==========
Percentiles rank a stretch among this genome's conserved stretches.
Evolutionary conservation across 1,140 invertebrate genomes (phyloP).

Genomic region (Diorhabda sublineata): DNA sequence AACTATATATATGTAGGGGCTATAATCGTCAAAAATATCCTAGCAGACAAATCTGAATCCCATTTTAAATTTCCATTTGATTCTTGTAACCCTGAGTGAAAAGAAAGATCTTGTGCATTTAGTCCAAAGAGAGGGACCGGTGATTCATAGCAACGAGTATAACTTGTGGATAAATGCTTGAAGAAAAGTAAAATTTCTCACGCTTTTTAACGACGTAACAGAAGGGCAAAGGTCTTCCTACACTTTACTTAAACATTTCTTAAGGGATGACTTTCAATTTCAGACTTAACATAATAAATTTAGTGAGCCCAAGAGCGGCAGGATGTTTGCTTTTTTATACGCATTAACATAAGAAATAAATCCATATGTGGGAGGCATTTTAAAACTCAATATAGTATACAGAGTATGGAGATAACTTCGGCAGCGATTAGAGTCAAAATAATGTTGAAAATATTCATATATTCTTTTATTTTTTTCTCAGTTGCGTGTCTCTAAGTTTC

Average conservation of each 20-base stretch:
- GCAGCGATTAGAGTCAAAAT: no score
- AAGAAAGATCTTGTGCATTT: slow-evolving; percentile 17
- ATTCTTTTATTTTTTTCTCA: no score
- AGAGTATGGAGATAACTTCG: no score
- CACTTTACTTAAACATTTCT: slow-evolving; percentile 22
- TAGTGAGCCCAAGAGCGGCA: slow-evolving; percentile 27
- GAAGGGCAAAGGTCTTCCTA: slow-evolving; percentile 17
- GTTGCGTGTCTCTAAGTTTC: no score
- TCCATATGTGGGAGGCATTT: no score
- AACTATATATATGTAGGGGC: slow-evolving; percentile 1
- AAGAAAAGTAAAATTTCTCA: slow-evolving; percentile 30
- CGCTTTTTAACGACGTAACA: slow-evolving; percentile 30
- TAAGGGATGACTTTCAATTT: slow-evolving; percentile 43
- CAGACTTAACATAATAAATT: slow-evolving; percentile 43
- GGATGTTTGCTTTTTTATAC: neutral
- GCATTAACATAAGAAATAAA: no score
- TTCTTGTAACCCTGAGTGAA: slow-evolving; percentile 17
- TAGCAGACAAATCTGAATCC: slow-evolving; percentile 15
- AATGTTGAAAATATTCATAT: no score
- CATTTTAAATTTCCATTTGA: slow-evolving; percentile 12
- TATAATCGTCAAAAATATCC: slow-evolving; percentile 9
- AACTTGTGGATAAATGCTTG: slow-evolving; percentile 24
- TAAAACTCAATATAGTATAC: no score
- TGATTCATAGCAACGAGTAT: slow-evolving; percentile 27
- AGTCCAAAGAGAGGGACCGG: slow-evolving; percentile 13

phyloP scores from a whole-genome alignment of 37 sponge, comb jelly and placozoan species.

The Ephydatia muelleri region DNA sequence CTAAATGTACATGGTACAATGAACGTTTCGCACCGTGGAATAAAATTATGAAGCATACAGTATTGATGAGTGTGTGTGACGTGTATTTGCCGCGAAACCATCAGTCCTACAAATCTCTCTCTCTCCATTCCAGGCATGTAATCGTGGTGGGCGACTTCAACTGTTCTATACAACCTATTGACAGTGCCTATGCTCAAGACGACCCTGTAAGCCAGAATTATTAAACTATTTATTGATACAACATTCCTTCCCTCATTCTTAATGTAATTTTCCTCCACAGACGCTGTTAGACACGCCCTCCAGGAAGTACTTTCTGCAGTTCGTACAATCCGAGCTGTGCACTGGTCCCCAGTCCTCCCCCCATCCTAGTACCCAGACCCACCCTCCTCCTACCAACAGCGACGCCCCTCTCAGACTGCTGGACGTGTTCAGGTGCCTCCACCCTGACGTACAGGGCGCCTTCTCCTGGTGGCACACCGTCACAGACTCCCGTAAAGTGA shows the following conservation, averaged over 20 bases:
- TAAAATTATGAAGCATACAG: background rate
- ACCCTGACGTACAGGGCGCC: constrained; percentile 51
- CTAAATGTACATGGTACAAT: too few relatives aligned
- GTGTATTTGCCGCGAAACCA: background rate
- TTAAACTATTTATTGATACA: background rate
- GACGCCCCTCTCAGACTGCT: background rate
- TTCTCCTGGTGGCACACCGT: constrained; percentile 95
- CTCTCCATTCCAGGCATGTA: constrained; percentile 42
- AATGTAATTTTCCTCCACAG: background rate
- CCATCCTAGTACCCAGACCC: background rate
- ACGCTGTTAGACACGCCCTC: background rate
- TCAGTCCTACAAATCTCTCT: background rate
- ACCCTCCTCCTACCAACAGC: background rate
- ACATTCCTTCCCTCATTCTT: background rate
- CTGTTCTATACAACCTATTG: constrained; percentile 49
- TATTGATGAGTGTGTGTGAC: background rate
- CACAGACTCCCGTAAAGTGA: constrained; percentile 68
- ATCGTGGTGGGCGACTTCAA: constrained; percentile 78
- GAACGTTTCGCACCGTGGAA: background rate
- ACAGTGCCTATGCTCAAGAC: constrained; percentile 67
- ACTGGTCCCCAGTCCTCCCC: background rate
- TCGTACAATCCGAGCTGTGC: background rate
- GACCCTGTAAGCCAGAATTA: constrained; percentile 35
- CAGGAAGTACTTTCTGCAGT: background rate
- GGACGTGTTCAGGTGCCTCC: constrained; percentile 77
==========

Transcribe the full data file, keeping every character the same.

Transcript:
Percentiles rank a stretch among this genome's conserved stretches.
Evolutionary conservation across 1,140 invertebrate genomes (phyloP).

Genomic region (Diorhabda sublineata): DNA sequence AACTATATATATGTAGGGGCTATAATCGTCAAAAATATCCTAGCAGACAAATCTGAATCCCATTTTAAATTTCCATTTGATTCTTGTAACCCTGAGTGAAAAGAAAGATCTTGTGCATTTAGTCCAAAGAGAGGGACCGGTGATTCATAGCAACGAGTATAACTTGTGGATAAATGCTTGAAGAAAAGTAAAATTTCTCACGCTTTTTAACGACGTAACAGAAGGGCAAAGGTCTTCCTACACTTTACTTAAACATTTCTTAAGGGATGACTTTCAATTTCAGACTTAACATAATAAATTTAGTGAGCCCAAGAGCGGCAGGATGTTTGCTTTTTTATACGCATTAACATAAGAAATAAATCCATATGTGGGAGGCATTTTAAAACTCAATATAGTATACAGAGTATGGAGATAACTTCGGCAGCGATTAGAGTCAAAATAATGTTGAAAATATTCATATATTCTTTTATTTTTTTCTCAGTTGCGTGTCTCTAAGTTTC

Average conservation of each 20-base stretch:
- GCAGCGATTAGAGTCAAAAT: no score
- AAGAAAGATCTTGTGCATTT: slow-evolving; percentile 17
- ATTCTTTTATTTTTTTCTCA: no score
- AGAGTATGGAGATAACTTCG: no score
- CACTTTACTTAAACATTTCT: slow-evolving; percentile 22
- TAGTGAGCCCAAGAGCGGCA: slow-evolving; percentile 27
- GAAGGGCAAAGGTCTTCCTA: slow-evolving; percentile 17
- GTTGCGTGTCTCTAAGTTTC: no score
- TCCATATGTGGGAGGCATTT: no score
- AACTATATATATGTAGGGGC: slow-evolving; percentile 1
- AAGAAAAGTAAAATTTCTCA: slow-evolving; percentile 30
- CGCTTTTTAACGACGTAACA: slow-evolving; percentile 30
- TAAGGGATGACTTTCAATTT: slow-evolving; percentile 43
- CAGACTTAACATAATAAATT: slow-evolving; percentile 43
- GGATGTTTGCTTTTTTATAC: neutral
- GCATTAACATAAGAAATAAA: no score
- TTCTTGTAACCCTGAGTGAA: slow-evolving; percentile 17
- TAGCAGACAAATCTGAATCC: slow-evolving; percentile 15
- AATGTTGAAAATATTCATAT: no score
- CATTTTAAATTTCCATTTGA: slow-evolving; percentile 12
- TATAATCGTCAAAAATATCC: slow-evolving; percentile 9
- AACTTGTGGATAAATGCTTG: slow-evolving; percentile 24
- TAAAACTCAATATAGTATAC: no score
- TGATTCATAGCAACGAGTAT: slow-evolving; percentile 27
- AGTCCAAAGAGAGGGACCGG: slow-evolving; percentile 13

phyloP scores from a whole-genome alignment of 37 sponge, comb jelly and placozoan species.

The Ephydatia muelleri region DNA sequence CTAAATGTACATGGTACAATGAACGTTTCGCACCGTGGAATAAAATTATGAAGCATACAGTATTGATGAGTGTGTGTGACGTGTATTTGCCGCGAAACCATCAGTCCTACAAATCTCTCTCTCTCCATTCCAGGCATGTAATCGTGGTGGGCGACTTCAACTGTTCTATACAACCTATTGACAGTGCCTATGCTCAAGACGACCCTGTAAGCCAGAATTATTAAACTATTTATTGATACAACATTCCTTCCCTCATTCTTAATGTAATTTTCCTCCACAGACGCTGTTAGACACGCCCTCCAGGAAGTACTTTCTGCAGTTCGTACAATCCGAGCTGTGCACTGGTCCCCAGTCCTCCCCCCATCCTAGTACCCAGACCCACCCTCCTCCTACCAACAGCGACGCCCCTCTCAGACTGCTGGACGTGTTCAGGTGCCTCCACCCTGACGTACAGGGCGCCTTCTCCTGGTGGCACACCGTCACAGACTCCCGTAAAGTGA shows the following conservation, averaged over 20 bases:
- TAAAATTATGAAGCATACAG: background rate
- ACCCTGACGTACAGGGCGCC: constrained; percentile 51
- CTAAATGTACATGGTACAAT: too few relatives aligned
- GTGTATTTGCCGCGAAACCA: background rate
- TTAAACTATTTATTGATACA: background rate
- GACGCCCCTCTCAGACTGCT: background rate
- TTCTCCTGGTGGCACACCGT: constrained; percentile 95
- CTCTCCATTCCAGGCATGTA: constrained; percentile 42
- AATGTAATTTTCCTCCACAG: background rate
- CCATCCTAGTACCCAGACCC: background rate
- ACGCTGTTAGACACGCCCTC: background rate
- TCAGTCCTACAAATCTCTCT: background rate
- ACCCTCCTCCTACCAACAGC: background rate
- ACATTCCTTCCCTCATTCTT: background rate
- CTGTTCTATACAACCTATTG: constrained; percentile 49
- TATTGATGAGTGTGTGTGAC: background rate
- CACAGACTCCCGTAAAGTGA: constrained; percentile 68
- ATCGTGGTGGGCGACTTCAA: constrained; percentile 78
- GAACGTTTCGCACCGTGGAA: background rate
- ACAGTGCCTATGCTCAAGAC: constrained; percentile 67
- ACTGGTCCCCAGTCCTCCCC: background rate
- TCGTACAATCCGAGCTGTGC: background rate
- GACCCTGTAAGCCAGAATTA: constrained; percentile 35
- CAGGAAGTACTTTCTGCAGT: background rate
- GGACGTGTTCAGGTGCCTCC: constrained; percentile 77